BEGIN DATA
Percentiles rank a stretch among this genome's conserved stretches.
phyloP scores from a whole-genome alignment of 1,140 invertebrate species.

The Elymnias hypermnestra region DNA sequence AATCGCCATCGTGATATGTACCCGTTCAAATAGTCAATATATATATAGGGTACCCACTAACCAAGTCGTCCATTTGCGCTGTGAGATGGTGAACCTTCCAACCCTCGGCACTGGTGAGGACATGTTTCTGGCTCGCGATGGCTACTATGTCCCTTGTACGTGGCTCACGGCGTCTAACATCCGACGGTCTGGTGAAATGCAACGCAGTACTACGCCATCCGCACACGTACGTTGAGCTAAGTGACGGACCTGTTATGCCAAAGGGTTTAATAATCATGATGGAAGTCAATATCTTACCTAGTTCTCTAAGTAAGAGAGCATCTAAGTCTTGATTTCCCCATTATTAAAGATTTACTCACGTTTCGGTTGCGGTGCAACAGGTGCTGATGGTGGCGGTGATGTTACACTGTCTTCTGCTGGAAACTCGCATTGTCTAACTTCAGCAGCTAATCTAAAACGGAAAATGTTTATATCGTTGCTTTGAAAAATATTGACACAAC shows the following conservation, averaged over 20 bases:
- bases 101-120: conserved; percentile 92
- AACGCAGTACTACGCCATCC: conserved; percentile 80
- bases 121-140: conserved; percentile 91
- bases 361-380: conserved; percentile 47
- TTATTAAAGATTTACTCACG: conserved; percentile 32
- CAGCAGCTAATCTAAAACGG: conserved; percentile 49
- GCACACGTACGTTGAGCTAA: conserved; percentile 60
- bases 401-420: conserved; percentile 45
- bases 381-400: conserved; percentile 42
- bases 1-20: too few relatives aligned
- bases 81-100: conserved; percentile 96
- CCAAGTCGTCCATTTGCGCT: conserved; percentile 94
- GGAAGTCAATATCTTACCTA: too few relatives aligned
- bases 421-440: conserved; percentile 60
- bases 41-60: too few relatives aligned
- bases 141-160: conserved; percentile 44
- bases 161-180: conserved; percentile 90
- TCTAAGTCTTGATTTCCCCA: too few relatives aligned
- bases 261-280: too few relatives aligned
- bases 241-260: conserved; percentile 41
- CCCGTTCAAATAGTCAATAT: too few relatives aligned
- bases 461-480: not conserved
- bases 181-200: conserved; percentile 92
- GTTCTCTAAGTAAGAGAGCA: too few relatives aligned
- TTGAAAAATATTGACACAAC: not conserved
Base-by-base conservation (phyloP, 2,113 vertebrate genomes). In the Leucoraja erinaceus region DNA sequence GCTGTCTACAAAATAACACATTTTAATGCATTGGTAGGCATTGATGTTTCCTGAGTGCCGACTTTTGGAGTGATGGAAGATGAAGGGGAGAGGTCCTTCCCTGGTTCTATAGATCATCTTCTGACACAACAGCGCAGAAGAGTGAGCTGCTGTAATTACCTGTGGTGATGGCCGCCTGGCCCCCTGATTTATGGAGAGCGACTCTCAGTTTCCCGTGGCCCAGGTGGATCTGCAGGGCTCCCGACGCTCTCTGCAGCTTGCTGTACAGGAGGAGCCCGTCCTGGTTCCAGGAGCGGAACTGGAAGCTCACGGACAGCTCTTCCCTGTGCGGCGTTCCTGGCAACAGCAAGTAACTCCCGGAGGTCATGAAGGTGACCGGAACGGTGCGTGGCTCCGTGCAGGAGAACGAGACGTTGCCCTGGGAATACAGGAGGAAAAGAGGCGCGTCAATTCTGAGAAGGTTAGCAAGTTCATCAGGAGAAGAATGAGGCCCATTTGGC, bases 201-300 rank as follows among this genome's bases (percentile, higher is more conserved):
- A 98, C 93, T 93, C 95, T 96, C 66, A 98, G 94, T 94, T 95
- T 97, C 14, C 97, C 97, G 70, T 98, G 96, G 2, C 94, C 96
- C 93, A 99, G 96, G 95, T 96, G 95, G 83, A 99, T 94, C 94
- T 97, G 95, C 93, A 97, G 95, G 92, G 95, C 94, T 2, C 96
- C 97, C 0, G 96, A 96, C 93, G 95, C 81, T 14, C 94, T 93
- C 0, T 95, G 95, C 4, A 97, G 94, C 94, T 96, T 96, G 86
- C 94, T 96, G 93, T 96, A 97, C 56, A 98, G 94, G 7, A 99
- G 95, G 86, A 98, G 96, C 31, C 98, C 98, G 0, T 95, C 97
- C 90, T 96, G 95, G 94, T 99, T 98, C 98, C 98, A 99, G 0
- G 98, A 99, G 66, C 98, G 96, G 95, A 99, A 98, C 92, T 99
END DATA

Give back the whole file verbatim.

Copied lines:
Percentiles rank a stretch among this genome's conserved stretches.
phyloP scores from a whole-genome alignment of 1,140 invertebrate species.

The Elymnias hypermnestra region DNA sequence AATCGCCATCGTGATATGTACCCGTTCAAATAGTCAATATATATATAGGGTACCCACTAACCAAGTCGTCCATTTGCGCTGTGAGATGGTGAACCTTCCAACCCTCGGCACTGGTGAGGACATGTTTCTGGCTCGCGATGGCTACTATGTCCCTTGTACGTGGCTCACGGCGTCTAACATCCGACGGTCTGGTGAAATGCAACGCAGTACTACGCCATCCGCACACGTACGTTGAGCTAAGTGACGGACCTGTTATGCCAAAGGGTTTAATAATCATGATGGAAGTCAATATCTTACCTAGTTCTCTAAGTAAGAGAGCATCTAAGTCTTGATTTCCCCATTATTAAAGATTTACTCACGTTTCGGTTGCGGTGCAACAGGTGCTGATGGTGGCGGTGATGTTACACTGTCTTCTGCTGGAAACTCGCATTGTCTAACTTCAGCAGCTAATCTAAAACGGAAAATGTTTATATCGTTGCTTTGAAAAATATTGACACAAC shows the following conservation, averaged over 20 bases:
- bases 101-120: conserved; percentile 92
- AACGCAGTACTACGCCATCC: conserved; percentile 80
- bases 121-140: conserved; percentile 91
- bases 361-380: conserved; percentile 47
- TTATTAAAGATTTACTCACG: conserved; percentile 32
- CAGCAGCTAATCTAAAACGG: conserved; percentile 49
- GCACACGTACGTTGAGCTAA: conserved; percentile 60
- bases 401-420: conserved; percentile 45
- bases 381-400: conserved; percentile 42
- bases 1-20: too few relatives aligned
- bases 81-100: conserved; percentile 96
- CCAAGTCGTCCATTTGCGCT: conserved; percentile 94
- GGAAGTCAATATCTTACCTA: too few relatives aligned
- bases 421-440: conserved; percentile 60
- bases 41-60: too few relatives aligned
- bases 141-160: conserved; percentile 44
- bases 161-180: conserved; percentile 90
- TCTAAGTCTTGATTTCCCCA: too few relatives aligned
- bases 261-280: too few relatives aligned
- bases 241-260: conserved; percentile 41
- CCCGTTCAAATAGTCAATAT: too few relatives aligned
- bases 461-480: not conserved
- bases 181-200: conserved; percentile 92
- GTTCTCTAAGTAAGAGAGCA: too few relatives aligned
- TTGAAAAATATTGACACAAC: not conserved
Base-by-base conservation (phyloP, 2,113 vertebrate genomes). In the Leucoraja erinaceus region DNA sequence GCTGTCTACAAAATAACACATTTTAATGCATTGGTAGGCATTGATGTTTCCTGAGTGCCGACTTTTGGAGTGATGGAAGATGAAGGGGAGAGGTCCTTCCCTGGTTCTATAGATCATCTTCTGACACAACAGCGCAGAAGAGTGAGCTGCTGTAATTACCTGTGGTGATGGCCGCCTGGCCCCCTGATTTATGGAGAGCGACTCTCAGTTTCCCGTGGCCCAGGTGGATCTGCAGGGCTCCCGACGCTCTCTGCAGCTTGCTGTACAGGAGGAGCCCGTCCTGGTTCCAGGAGCGGAACTGGAAGCTCACGGACAGCTCTTCCCTGTGCGGCGTTCCTGGCAACAGCAAGTAACTCCCGGAGGTCATGAAGGTGACCGGAACGGTGCGTGGCTCCGTGCAGGAGAACGAGACGTTGCCCTGGGAATACAGGAGGAAAAGAGGCGCGTCAATTCTGAGAAGGTTAGCAAGTTCATCAGGAGAAGAATGAGGCCCATTTGGC, bases 201-300 rank as follows among this genome's bases (percentile, higher is more conserved):
- A 98, C 93, T 93, C 95, T 96, C 66, A 98, G 94, T 94, T 95
- T 97, C 14, C 97, C 97, G 70, T 98, G 96, G 2, C 94, C 96
- C 93, A 99, G 96, G 95, T 96, G 95, G 83, A 99, T 94, C 94
- T 97, G 95, C 93, A 97, G 95, G 92, G 95, C 94, T 2, C 96
- C 97, C 0, G 96, A 96, C 93, G 95, C 81, T 14, C 94, T 93
- C 0, T 95, G 95, C 4, A 97, G 94, C 94, T 96, T 96, G 86
- C 94, T 96, G 93, T 96, A 97, C 56, A 98, G 94, G 7, A 99
- G 95, G 86, A 98, G 96, C 31, C 98, C 98, G 0, T 95, C 97
- C 90, T 96, G 95, G 94, T 99, T 98, C 98, C 98, A 99, G 0
- G 98, A 99, G 66, C 98, G 96, G 95, A 99, A 98, C 92, T 99